Surf girls Chloe McGrath and Samantha Lavery are in the Summer Surf Girl finals

FINALIST; Samantha Lavery will represent Point Lookout at this year's Summer Surf Girl final. Also representing Coochiemudlo Island is Chloe McGrath.
FINALIST; Samantha Lavery will represent Point Lookout at this year's Summer Surf Girl final. Also representing Coochiemudlo Island is Chloe McGrath.

Redland Summer Surf Girls, Chloe McGrath representing Coochiemudlo Island and Samantha Lavery representing Point Lookout face final judging of this year’s Summer Surf Girl program, in a field of 11 top young female surf lifesavers.

Ms Lavery will be hoping to continue North Stradbroke Island’s success after Anne Marie Westby was named winner and highest fundraiser in 2016.

“I joined surf lifesaving as a personal journey for myself and because I am an advocate of education and upskilling. This is all a part of that journey and personal challenge,” she said.

Ms McGrath is already a winner for her club as the second-ever entrant from Coochiemudlo Island.

For the past 12 months, both girls have represented their surf clubs to engage with local communities, raise funds and spread the surf safety message.

Their efforts will culminate with a series of final judging tasks before the 2018 winner is announced at the program’s gala dinner on May 19.

Now in its 54th consecutive year, the program has raised $15.8 million. All participants are fully qualified surf lifesavers in their own right, and are responsible for designing their campaign to align with Surf Life Saving Queensland’s vision of zero preventable deaths in Queensland public waters.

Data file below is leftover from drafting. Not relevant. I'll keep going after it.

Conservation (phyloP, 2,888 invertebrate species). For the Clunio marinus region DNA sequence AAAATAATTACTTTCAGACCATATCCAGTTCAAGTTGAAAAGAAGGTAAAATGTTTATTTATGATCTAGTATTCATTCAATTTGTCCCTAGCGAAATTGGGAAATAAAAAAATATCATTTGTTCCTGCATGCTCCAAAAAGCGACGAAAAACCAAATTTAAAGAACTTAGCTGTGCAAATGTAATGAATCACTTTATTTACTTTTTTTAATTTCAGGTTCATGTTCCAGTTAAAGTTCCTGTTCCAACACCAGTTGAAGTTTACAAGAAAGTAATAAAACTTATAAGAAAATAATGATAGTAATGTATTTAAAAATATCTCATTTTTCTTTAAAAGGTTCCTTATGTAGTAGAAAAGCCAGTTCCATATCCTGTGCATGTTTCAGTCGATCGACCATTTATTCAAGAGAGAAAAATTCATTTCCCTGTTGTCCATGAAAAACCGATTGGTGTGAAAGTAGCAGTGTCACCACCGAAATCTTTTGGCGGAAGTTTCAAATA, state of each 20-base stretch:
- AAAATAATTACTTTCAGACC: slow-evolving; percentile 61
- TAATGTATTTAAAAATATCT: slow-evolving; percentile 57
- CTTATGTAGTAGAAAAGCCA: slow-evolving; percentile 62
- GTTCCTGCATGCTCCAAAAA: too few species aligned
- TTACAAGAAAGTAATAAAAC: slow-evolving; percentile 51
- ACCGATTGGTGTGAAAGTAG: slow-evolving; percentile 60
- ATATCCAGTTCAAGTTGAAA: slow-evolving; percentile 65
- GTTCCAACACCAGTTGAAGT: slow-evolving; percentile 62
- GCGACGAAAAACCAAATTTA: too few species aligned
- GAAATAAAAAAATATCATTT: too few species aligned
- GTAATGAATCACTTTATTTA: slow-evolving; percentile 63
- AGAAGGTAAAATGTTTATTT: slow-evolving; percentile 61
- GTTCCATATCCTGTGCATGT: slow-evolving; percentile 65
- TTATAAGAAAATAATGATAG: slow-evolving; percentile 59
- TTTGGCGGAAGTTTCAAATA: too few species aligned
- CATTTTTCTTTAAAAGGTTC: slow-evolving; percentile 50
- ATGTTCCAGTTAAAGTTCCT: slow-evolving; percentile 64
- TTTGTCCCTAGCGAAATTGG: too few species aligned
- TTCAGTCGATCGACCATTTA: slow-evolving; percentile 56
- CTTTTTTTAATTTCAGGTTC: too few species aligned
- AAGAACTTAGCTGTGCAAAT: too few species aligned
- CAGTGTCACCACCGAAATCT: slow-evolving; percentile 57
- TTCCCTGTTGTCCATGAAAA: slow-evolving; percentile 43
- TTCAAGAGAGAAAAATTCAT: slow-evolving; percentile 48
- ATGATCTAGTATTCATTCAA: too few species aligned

SLSQ chief operating officer George Hill applauded the immense efforts of this year’s entrants, who have balanced the program around their regular patrols and other surf lifesaving commitments.

“These passionate young lifesavers are the future leaders of our organisation and what they have achieved over the past year is just incredible,” he said.

“As well as giving their all to the program by fundraising and promoting beach safety, they’ve managed to balance work and/or study along with their regular patrols keeping members of the public safe at the beach. I take my hat off to them. They should all be extremely proud of their efforts and the real impact they have made in their communities,” he said.

Judging includes surf rescue beach patrol set up/water safety (board/tube rescue and CPR demonstration) , community education presentations to multicultural school students at Sea World, individual interviews with judging panel, presentation speeches and content and entrant persona and working as part of a team. Several factors are taken into consideration when determining the winner, including the innovation in their campaign, their volunteering aspects within their club, their skills as a lifesaver, and what they have done to publicly engage and enhance people’s awareness of surf safety and their club.